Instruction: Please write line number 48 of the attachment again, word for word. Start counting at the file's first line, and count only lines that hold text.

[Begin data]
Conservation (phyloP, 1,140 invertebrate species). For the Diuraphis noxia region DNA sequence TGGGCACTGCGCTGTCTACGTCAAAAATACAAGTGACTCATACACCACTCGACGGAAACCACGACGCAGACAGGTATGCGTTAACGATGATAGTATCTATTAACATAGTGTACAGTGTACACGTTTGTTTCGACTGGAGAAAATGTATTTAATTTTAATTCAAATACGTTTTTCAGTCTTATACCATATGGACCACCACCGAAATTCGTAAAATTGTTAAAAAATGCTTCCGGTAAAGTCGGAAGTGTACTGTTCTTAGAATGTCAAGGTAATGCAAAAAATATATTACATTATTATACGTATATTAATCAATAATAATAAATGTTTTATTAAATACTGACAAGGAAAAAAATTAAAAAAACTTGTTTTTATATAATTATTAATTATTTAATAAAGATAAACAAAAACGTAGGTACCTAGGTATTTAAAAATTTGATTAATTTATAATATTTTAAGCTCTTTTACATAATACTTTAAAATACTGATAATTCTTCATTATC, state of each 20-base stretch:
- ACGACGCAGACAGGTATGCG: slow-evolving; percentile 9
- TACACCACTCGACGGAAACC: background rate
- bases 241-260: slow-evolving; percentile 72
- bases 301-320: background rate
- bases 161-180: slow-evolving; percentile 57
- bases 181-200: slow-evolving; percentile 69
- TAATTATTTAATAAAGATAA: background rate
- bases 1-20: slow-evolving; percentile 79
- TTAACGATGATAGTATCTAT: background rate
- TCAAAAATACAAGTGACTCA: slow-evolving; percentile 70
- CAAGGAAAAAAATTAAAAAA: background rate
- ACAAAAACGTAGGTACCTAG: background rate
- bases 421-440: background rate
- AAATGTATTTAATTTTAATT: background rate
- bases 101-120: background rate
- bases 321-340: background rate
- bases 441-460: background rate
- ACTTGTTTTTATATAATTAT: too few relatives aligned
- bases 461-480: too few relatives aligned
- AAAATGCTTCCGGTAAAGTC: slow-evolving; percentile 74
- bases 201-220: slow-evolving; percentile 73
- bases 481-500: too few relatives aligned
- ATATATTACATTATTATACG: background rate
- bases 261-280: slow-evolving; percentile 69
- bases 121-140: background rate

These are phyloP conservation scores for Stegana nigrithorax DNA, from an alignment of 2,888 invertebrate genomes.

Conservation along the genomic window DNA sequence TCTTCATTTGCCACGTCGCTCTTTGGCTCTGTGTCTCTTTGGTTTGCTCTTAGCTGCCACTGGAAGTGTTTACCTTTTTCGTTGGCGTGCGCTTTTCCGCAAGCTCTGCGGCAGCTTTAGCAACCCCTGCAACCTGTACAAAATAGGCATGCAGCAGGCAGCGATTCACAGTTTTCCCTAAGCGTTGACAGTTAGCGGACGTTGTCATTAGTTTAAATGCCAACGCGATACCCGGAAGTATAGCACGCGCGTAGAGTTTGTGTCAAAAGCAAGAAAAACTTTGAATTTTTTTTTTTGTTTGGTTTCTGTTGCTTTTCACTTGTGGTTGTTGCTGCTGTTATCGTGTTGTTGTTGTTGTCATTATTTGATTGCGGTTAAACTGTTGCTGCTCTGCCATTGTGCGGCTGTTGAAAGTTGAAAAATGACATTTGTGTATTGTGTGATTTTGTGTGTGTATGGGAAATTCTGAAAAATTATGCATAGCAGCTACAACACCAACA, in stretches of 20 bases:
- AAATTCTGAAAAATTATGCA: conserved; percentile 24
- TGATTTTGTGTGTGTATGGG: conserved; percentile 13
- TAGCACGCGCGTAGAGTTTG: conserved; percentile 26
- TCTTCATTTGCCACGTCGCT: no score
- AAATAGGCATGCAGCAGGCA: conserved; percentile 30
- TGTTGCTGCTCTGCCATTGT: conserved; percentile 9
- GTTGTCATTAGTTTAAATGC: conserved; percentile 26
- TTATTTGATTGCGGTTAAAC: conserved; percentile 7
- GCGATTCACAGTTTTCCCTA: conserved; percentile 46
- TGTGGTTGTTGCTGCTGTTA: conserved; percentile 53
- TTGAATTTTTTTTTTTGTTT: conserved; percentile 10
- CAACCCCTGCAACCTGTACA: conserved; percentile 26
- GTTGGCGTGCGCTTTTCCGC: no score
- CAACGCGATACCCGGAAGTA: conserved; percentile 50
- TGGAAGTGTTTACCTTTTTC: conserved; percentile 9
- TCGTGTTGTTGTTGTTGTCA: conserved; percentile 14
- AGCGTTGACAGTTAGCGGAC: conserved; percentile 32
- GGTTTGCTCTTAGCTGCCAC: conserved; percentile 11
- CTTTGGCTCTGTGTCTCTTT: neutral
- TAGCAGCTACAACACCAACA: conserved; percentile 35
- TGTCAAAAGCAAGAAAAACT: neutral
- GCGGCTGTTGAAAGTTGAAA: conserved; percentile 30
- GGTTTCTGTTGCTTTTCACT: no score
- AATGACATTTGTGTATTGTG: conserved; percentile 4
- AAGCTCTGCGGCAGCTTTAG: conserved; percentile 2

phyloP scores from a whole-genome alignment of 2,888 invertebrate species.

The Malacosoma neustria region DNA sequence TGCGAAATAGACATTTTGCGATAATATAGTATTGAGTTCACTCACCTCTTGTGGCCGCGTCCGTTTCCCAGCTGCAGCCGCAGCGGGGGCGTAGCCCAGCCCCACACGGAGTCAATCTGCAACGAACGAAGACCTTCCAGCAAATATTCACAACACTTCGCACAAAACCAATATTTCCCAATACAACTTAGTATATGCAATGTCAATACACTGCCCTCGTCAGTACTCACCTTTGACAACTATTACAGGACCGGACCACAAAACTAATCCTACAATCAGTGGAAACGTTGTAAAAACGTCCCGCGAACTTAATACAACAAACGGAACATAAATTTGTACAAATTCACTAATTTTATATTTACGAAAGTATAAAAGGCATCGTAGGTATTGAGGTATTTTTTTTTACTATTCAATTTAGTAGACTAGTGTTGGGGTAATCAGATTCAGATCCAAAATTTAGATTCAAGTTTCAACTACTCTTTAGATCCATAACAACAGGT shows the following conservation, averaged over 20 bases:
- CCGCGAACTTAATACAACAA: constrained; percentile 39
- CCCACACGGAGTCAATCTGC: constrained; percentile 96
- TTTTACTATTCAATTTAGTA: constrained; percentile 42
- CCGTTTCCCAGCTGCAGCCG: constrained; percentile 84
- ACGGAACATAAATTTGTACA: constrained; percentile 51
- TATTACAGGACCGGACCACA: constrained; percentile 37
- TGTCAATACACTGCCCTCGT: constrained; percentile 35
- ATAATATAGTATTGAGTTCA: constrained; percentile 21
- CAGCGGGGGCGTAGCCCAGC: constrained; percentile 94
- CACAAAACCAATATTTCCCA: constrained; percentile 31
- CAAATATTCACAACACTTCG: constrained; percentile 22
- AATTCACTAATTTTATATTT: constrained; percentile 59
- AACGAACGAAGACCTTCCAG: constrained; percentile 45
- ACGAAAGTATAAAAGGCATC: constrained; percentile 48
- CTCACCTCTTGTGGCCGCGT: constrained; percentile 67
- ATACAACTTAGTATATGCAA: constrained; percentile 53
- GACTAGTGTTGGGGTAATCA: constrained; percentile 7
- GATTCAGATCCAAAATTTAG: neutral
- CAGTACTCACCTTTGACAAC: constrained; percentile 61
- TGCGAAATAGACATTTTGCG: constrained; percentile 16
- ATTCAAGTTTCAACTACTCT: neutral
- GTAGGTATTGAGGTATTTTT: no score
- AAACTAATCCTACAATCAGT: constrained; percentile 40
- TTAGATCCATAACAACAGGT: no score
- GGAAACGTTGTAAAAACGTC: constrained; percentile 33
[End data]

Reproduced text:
- TAGCAGCTACAACACCAACA: conserved; percentile 35